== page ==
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Director Garry Marshall and screenwriter Katherine Fugate lift in toto the same framework of their previous collaboration, Valentine's Day – the holiday theme, the puzzle-piece narrative, the overstuffed cast of stars, the colorless execution. On New Year's Eve in New York City, disparate people try to make it a night to remember, angling for a midnight kiss, a rendezvous with a mystery woman, a reconciliation with a lost love, or the prize of pushing out the first baby of the new year. Marshall has corralled a considerable share of Oscar-caliber talent here, only to coax frankly embarrassing work from them; Swank, for instance, delivers every line with the same perky patience one uses to teach a first-grader how to tie a shoe.
There's a difference between pleasant escapism and just plain half-assedness, and New Year's Eve – a flimsy fiction to start with – can't even muster the strength of its own convictions. (Case in point: What the hell kind of caterer serves Jell-O at a black-tie function? Further, could no one show Heigl, as said caterer, a few knife skills before rolling camera?) There are blips of charm and genuine sentiment, so rare as to feel accidentally arrived at (see: teen dream Zac Efron, loosey-goosey and looking like the only actor having a whit of fun; Halle Berry, who could wring a tear out of a dead tree trunk). But mostly, New Year's Eve is appalling stuff, a poorly constructed, sentimental sham. Auld lang suck.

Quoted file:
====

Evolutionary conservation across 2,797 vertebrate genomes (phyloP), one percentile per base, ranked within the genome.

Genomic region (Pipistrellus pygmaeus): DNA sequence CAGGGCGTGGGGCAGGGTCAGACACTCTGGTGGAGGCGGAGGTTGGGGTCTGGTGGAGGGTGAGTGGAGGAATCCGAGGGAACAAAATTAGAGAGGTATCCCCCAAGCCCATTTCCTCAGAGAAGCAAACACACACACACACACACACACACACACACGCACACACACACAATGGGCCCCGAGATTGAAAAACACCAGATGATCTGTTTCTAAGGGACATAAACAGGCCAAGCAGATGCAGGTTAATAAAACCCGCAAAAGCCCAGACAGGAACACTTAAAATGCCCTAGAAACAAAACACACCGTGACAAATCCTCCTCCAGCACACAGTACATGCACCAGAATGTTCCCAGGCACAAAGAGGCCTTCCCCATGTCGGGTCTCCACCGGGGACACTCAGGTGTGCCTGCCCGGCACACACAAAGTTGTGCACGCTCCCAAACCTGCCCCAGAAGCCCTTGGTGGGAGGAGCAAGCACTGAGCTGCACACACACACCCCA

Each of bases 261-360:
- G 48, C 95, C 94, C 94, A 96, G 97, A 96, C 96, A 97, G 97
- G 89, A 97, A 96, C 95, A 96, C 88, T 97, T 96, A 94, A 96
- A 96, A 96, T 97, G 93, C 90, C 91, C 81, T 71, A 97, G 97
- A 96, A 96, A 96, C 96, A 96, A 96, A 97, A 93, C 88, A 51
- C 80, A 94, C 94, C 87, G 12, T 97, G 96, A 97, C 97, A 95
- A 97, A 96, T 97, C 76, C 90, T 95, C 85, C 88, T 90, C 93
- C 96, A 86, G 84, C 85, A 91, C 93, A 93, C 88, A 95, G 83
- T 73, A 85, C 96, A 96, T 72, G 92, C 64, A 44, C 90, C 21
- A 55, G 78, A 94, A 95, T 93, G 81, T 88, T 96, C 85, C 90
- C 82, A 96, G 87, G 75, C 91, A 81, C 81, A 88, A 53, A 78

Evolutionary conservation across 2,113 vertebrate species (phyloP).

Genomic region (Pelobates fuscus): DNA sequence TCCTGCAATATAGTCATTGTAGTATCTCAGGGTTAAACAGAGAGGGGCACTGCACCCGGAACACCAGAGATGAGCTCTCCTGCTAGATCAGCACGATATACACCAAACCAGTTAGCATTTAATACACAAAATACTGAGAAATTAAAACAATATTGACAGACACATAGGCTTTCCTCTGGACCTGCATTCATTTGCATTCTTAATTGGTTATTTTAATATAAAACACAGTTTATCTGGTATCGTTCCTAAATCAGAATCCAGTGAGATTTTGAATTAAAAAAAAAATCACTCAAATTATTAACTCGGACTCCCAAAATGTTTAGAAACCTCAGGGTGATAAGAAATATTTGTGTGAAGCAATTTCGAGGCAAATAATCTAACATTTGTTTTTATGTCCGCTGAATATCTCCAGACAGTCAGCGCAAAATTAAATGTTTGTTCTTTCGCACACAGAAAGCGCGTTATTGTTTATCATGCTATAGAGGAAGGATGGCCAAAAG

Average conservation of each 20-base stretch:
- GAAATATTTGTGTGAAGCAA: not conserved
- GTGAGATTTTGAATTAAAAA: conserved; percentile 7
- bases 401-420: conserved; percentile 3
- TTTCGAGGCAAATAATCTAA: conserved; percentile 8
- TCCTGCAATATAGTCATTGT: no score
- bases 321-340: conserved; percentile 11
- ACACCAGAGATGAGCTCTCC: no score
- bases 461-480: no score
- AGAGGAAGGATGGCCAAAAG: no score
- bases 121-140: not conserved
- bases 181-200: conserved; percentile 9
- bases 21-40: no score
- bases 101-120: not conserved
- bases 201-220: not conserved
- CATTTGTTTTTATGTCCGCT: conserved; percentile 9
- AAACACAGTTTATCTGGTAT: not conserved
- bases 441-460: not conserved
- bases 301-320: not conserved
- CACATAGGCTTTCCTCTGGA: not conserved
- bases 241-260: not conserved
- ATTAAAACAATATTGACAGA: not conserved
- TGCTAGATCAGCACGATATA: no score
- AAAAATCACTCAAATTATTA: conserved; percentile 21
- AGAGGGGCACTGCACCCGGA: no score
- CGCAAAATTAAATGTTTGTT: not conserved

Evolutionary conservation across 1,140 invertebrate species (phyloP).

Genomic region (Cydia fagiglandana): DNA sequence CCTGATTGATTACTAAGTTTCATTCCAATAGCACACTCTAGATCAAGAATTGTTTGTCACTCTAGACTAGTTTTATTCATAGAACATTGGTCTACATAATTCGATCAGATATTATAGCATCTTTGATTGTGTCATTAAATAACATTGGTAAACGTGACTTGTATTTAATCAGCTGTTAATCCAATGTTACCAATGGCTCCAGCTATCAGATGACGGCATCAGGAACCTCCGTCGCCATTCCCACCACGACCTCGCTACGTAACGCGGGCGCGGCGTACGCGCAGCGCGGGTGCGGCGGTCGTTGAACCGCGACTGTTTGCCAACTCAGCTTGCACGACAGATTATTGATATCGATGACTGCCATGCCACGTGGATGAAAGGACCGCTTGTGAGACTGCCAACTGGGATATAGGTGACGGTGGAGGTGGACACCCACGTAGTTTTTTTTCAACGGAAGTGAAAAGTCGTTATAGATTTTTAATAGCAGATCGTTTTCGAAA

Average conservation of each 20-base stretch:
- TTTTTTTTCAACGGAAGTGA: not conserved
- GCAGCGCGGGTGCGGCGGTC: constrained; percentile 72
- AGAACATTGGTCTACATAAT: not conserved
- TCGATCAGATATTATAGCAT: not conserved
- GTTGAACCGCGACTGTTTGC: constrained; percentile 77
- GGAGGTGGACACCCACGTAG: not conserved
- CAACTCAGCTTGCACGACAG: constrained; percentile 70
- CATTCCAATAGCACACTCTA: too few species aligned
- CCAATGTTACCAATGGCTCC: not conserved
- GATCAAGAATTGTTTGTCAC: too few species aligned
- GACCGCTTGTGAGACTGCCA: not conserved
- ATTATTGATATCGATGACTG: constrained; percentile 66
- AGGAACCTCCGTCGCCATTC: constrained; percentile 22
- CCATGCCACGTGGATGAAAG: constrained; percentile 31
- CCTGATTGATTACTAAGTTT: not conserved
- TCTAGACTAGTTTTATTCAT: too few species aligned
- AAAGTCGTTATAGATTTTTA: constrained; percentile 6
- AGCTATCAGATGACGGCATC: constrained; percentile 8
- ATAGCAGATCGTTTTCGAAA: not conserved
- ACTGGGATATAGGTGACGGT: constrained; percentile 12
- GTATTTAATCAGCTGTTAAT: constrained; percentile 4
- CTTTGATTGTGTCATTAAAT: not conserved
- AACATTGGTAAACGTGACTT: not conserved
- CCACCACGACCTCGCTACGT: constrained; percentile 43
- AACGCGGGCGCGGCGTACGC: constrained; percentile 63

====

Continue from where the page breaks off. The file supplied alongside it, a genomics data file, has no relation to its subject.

New Year's Eve, Garry Marshall, Halle Berry, Jessica Biel, Jon Bon Jovi, Abigail Breslin, Chris "Ludacris" Bridges, Robert De Niro, Josh Duhamel, Zac Efron, Hector Elizondo, Katherine Heigl, Ashton Kutcher, Seth Meyers, Lea Michele, Sarah Jessica Parker, Michelle Pfeiffer, Til Schweiger, Hilary Swank, Sofia Vergara